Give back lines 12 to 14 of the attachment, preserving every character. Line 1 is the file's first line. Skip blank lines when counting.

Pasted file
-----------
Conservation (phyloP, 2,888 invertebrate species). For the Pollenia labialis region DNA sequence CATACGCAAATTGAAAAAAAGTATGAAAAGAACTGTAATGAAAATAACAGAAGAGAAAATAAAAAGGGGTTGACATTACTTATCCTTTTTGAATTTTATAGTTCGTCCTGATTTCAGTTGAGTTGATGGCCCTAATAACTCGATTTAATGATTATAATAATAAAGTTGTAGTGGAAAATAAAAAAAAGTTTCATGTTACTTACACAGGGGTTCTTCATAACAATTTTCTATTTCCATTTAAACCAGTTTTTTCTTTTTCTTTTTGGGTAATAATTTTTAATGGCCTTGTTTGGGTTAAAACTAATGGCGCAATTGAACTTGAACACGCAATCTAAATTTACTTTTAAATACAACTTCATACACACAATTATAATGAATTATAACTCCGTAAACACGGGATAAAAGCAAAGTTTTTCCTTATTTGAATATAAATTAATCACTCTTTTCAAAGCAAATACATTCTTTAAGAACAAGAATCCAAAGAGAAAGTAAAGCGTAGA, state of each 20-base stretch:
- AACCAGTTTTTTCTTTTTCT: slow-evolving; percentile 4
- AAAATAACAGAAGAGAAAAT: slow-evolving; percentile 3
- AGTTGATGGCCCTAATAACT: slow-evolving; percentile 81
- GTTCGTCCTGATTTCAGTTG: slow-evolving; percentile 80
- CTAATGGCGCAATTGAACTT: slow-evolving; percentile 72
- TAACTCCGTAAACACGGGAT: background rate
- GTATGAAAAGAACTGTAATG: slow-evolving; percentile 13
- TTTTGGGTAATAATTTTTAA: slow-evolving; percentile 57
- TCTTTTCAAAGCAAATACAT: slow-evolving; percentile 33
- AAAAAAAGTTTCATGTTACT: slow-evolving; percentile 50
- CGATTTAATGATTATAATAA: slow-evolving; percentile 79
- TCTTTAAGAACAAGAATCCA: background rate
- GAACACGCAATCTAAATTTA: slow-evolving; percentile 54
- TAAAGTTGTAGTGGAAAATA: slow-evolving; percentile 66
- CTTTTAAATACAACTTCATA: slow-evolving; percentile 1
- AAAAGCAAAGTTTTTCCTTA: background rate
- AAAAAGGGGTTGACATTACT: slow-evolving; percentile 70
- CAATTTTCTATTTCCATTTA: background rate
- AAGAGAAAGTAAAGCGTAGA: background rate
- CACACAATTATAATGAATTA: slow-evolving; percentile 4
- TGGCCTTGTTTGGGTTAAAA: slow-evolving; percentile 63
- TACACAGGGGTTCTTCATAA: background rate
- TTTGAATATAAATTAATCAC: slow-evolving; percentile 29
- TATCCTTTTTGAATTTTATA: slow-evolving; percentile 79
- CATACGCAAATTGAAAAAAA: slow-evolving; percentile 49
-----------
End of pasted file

- CGATTTAATGATTATAATAA: slow-evolving; percentile 79
- TCTTTAAGAACAAGAATCCA: background rate
- GAACACGCAATCTAAATTTA: slow-evolving; percentile 54